"Why, then, your honour must know that Judy had a grandfather; and he was ould Diarmid Bawn, the piper, as personable a looking man as any in the five parishes he was; and he could play the pipes so sweetly, and make them spake to such perfection, that it did one's heart good to hear him. We never had any one, for that matter, in this side of the country like him, before or since, except James Gandsey, that is own piper to Lord Headly—his honour's lordship is the real good gentleman—and 'tis Mr. Gandsey's music that is the pride of Killarney lakes. Well, as I was saying, Diarmid was Judy's grandfather; and he rented a small mountainy farm; and he was walking about the fields one moonlight night, quite melancholy-like in himself for want of the tobaccy; because why, the river was flooded, and he could not get across to buy any, and Diarmid would rather go to bed without his supper than a whiff of the dudeen. Well, your honour, just as he came to the old fort in the far field, what should he see—the Lord preserve us!—but a large army of the good people—'coutered for all the world just like the dragoons! 'Are ye all ready? said a little fellow at their head, dressed out like a general. 'No,' said a little curmudgeon of a chap all dressed in red, from the crown of his cocked hat to the sole of his boot. 'No, general,' said he; 'if you don't get the Fir Darrig a horse he must stay behind, and ye'll lose the battle.'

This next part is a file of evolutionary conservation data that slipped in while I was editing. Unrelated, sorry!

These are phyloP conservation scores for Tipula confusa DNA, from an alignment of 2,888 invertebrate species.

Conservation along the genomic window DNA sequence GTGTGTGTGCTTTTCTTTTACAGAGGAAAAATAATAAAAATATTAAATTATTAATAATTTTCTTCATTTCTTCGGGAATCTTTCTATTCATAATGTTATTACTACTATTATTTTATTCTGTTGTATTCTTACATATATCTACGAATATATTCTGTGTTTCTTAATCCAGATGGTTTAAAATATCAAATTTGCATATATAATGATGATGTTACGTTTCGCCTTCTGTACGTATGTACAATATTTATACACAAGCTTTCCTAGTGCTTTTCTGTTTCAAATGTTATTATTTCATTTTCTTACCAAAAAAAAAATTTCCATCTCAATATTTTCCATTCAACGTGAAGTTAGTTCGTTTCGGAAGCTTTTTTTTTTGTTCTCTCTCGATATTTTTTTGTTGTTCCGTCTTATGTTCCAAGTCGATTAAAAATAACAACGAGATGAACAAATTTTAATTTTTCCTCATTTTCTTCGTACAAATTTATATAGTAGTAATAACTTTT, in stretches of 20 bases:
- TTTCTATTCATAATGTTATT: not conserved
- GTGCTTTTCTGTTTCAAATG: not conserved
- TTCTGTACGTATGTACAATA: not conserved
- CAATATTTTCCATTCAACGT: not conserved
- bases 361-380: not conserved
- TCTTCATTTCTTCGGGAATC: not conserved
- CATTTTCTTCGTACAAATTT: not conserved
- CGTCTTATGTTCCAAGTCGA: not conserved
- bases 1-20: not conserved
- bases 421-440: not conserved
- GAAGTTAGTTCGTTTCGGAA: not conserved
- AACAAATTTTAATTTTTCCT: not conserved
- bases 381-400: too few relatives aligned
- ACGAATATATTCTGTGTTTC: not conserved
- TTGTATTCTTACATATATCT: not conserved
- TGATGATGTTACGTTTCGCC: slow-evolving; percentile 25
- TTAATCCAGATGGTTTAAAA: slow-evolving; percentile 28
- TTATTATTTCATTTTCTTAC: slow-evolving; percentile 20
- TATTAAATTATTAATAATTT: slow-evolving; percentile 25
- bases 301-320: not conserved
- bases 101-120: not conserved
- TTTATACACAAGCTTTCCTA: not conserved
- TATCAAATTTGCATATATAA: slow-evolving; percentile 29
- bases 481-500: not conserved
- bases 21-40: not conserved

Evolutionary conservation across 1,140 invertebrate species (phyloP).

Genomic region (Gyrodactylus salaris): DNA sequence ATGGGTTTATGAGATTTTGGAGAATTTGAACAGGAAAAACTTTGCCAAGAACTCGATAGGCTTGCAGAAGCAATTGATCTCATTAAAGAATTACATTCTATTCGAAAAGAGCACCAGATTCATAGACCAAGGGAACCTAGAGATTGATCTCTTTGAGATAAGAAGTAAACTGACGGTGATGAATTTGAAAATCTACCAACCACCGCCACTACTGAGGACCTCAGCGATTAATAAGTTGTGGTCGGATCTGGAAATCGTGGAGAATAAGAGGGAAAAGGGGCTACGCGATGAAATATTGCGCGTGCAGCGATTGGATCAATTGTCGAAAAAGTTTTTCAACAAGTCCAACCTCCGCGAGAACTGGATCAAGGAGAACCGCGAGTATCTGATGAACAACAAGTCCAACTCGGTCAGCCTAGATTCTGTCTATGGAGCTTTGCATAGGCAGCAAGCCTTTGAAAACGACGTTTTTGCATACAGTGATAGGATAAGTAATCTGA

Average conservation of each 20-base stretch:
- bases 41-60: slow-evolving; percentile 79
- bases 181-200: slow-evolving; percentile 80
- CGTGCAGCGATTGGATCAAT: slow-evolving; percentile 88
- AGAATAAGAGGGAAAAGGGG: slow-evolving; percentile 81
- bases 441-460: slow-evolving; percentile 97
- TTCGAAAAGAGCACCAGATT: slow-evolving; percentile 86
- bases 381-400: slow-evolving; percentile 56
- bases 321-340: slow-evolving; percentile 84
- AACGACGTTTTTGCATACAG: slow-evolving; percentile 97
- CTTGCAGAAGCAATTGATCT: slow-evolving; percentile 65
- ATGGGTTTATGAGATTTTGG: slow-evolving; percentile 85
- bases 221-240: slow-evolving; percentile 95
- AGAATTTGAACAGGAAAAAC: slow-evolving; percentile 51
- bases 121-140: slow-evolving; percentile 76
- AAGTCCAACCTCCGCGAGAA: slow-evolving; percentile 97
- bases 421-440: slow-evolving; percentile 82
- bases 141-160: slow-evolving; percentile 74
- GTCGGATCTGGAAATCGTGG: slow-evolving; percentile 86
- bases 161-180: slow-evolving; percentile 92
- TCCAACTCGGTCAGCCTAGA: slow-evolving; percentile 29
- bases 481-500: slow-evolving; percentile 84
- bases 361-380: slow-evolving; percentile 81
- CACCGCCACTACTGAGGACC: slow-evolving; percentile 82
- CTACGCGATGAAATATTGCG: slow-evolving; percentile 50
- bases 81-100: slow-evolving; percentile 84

" 'There's Diarmid Bawn,' said the general, pointing to Judy's grandfather, your honour, 'make a horse of him.'

"So with that master Fir Darrig comes up to Diarmid, who, you may be sure, was in a mighty great fright; but he determined, seeing there was no help for him, to put a bold face on the matter; and so he began to cross himself, and to say some blessed words, that nothing bad could stand before.

" 'Is that what you'd be after, you spalpeen?" said the little red imp, at the same time grinning a horrible grin; 'I'm not the man to care a straw for either your words or your crossings.' So, without more a-do, he gives poor Diarmid a rap with the flat side of his sword, and in a moment he was changed into a horse, with little Fir Darrig stuck fast on his back.